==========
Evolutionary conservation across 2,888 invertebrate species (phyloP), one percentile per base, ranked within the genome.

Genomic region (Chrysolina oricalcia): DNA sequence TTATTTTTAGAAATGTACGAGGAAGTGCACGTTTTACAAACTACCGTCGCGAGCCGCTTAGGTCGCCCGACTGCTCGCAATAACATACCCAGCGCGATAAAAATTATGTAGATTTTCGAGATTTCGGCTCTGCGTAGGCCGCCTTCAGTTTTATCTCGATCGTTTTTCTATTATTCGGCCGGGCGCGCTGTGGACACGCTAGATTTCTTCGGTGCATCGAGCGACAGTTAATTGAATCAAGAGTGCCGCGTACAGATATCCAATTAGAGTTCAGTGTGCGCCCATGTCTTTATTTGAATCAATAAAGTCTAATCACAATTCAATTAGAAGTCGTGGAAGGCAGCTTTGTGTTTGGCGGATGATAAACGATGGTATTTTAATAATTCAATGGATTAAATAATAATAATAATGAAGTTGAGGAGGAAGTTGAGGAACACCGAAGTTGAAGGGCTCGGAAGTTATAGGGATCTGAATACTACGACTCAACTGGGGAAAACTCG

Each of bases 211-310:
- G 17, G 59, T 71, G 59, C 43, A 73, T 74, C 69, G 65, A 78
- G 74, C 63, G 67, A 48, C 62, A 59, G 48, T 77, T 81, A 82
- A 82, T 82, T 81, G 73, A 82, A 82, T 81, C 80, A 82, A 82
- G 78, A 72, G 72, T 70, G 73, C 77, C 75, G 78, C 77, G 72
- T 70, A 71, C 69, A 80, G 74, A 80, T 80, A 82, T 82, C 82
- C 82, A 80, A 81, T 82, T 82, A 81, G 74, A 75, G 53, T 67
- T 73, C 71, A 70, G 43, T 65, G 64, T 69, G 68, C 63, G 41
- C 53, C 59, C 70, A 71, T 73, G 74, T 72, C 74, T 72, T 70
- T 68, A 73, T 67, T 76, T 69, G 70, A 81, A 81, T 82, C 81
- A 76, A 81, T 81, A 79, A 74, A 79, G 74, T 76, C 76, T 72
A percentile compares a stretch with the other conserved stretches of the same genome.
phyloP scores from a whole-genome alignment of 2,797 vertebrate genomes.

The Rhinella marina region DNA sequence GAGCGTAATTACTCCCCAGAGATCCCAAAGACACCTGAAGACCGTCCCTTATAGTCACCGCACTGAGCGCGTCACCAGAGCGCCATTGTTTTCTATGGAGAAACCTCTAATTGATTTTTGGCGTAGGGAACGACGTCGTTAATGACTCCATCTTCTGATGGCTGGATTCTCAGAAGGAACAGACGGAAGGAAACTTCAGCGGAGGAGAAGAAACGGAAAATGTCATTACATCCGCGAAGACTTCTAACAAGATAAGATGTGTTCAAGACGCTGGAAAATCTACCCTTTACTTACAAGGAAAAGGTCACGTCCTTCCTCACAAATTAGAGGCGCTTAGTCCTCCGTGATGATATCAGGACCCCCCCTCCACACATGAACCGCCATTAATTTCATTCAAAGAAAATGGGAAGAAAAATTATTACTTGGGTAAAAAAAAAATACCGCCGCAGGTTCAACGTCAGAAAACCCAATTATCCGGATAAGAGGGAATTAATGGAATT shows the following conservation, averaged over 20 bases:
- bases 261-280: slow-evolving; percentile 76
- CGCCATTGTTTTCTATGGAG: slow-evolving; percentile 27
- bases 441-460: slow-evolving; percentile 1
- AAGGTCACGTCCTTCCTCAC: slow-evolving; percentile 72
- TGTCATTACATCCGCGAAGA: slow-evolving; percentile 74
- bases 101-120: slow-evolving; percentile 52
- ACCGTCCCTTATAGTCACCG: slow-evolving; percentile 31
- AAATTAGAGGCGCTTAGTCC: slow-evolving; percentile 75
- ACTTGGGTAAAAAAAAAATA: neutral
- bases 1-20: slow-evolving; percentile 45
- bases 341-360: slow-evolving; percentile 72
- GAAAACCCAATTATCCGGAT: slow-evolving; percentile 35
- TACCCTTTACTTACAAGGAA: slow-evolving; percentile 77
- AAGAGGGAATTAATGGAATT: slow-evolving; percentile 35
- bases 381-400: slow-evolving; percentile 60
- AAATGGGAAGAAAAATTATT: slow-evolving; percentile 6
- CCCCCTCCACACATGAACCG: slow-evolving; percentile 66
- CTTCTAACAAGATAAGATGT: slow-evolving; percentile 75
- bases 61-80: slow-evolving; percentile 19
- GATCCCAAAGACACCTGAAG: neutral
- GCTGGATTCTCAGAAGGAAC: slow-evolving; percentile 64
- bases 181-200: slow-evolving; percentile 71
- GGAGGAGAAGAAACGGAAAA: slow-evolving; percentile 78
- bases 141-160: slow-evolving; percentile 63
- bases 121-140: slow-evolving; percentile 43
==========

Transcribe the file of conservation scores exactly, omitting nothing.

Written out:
Evolutionary conservation across 2,888 invertebrate species (phyloP), one percentile per base, ranked within the genome.

Genomic region (Chrysolina oricalcia): DNA sequence TTATTTTTAGAAATGTACGAGGAAGTGCACGTTTTACAAACTACCGTCGCGAGCCGCTTAGGTCGCCCGACTGCTCGCAATAACATACCCAGCGCGATAAAAATTATGTAGATTTTCGAGATTTCGGCTCTGCGTAGGCCGCCTTCAGTTTTATCTCGATCGTTTTTCTATTATTCGGCCGGGCGCGCTGTGGACACGCTAGATTTCTTCGGTGCATCGAGCGACAGTTAATTGAATCAAGAGTGCCGCGTACAGATATCCAATTAGAGTTCAGTGTGCGCCCATGTCTTTATTTGAATCAATAAAGTCTAATCACAATTCAATTAGAAGTCGTGGAAGGCAGCTTTGTGTTTGGCGGATGATAAACGATGGTATTTTAATAATTCAATGGATTAAATAATAATAATAATGAAGTTGAGGAGGAAGTTGAGGAACACCGAAGTTGAAGGGCTCGGAAGTTATAGGGATCTGAATACTACGACTCAACTGGGGAAAACTCG

Each of bases 211-310:
- G 17, G 59, T 71, G 59, C 43, A 73, T 74, C 69, G 65, A 78
- G 74, C 63, G 67, A 48, C 62, A 59, G 48, T 77, T 81, A 82
- A 82, T 82, T 81, G 73, A 82, A 82, T 81, C 80, A 82, A 82
- G 78, A 72, G 72, T 70, G 73, C 77, C 75, G 78, C 77, G 72
- T 70, A 71, C 69, A 80, G 74, A 80, T 80, A 82, T 82, C 82
- C 82, A 80, A 81, T 82, T 82, A 81, G 74, A 75, G 53, T 67
- T 73, C 71, A 70, G 43, T 65, G 64, T 69, G 68, C 63, G 41
- C 53, C 59, C 70, A 71, T 73, G 74, T 72, C 74, T 72, T 70
- T 68, A 73, T 67, T 76, T 69, G 70, A 81, A 81, T 82, C 81
- A 76, A 81, T 81, A 79, A 74, A 79, G 74, T 76, C 76, T 72
A percentile compares a stretch with the other conserved stretches of the same genome.
phyloP scores from a whole-genome alignment of 2,797 vertebrate genomes.

The Rhinella marina region DNA sequence GAGCGTAATTACTCCCCAGAGATCCCAAAGACACCTGAAGACCGTCCCTTATAGTCACCGCACTGAGCGCGTCACCAGAGCGCCATTGTTTTCTATGGAGAAACCTCTAATTGATTTTTGGCGTAGGGAACGACGTCGTTAATGACTCCATCTTCTGATGGCTGGATTCTCAGAAGGAACAGACGGAAGGAAACTTCAGCGGAGGAGAAGAAACGGAAAATGTCATTACATCCGCGAAGACTTCTAACAAGATAAGATGTGTTCAAGACGCTGGAAAATCTACCCTTTACTTACAAGGAAAAGGTCACGTCCTTCCTCACAAATTAGAGGCGCTTAGTCCTCCGTGATGATATCAGGACCCCCCCTCCACACATGAACCGCCATTAATTTCATTCAAAGAAAATGGGAAGAAAAATTATTACTTGGGTAAAAAAAAAATACCGCCGCAGGTTCAACGTCAGAAAACCCAATTATCCGGATAAGAGGGAATTAATGGAATT shows the following conservation, averaged over 20 bases:
- bases 261-280: slow-evolving; percentile 76
- CGCCATTGTTTTCTATGGAG: slow-evolving; percentile 27
- bases 441-460: slow-evolving; percentile 1
- AAGGTCACGTCCTTCCTCAC: slow-evolving; percentile 72
- TGTCATTACATCCGCGAAGA: slow-evolving; percentile 74
- bases 101-120: slow-evolving; percentile 52
- ACCGTCCCTTATAGTCACCG: slow-evolving; percentile 31
- AAATTAGAGGCGCTTAGTCC: slow-evolving; percentile 75
- ACTTGGGTAAAAAAAAAATA: neutral
- bases 1-20: slow-evolving; percentile 45
- bases 341-360: slow-evolving; percentile 72
- GAAAACCCAATTATCCGGAT: slow-evolving; percentile 35
- TACCCTTTACTTACAAGGAA: slow-evolving; percentile 77
- AAGAGGGAATTAATGGAATT: slow-evolving; percentile 35
- bases 381-400: slow-evolving; percentile 60
- AAATGGGAAGAAAAATTATT: slow-evolving; percentile 6
- CCCCCTCCACACATGAACCG: slow-evolving; percentile 66
- CTTCTAACAAGATAAGATGT: slow-evolving; percentile 75
- bases 61-80: slow-evolving; percentile 19
- GATCCCAAAGACACCTGAAG: neutral
- GCTGGATTCTCAGAAGGAAC: slow-evolving; percentile 64
- bases 181-200: slow-evolving; percentile 71
- GGAGGAGAAGAAACGGAAAA: slow-evolving; percentile 78
- bases 141-160: slow-evolving; percentile 63
- bases 121-140: slow-evolving; percentile 43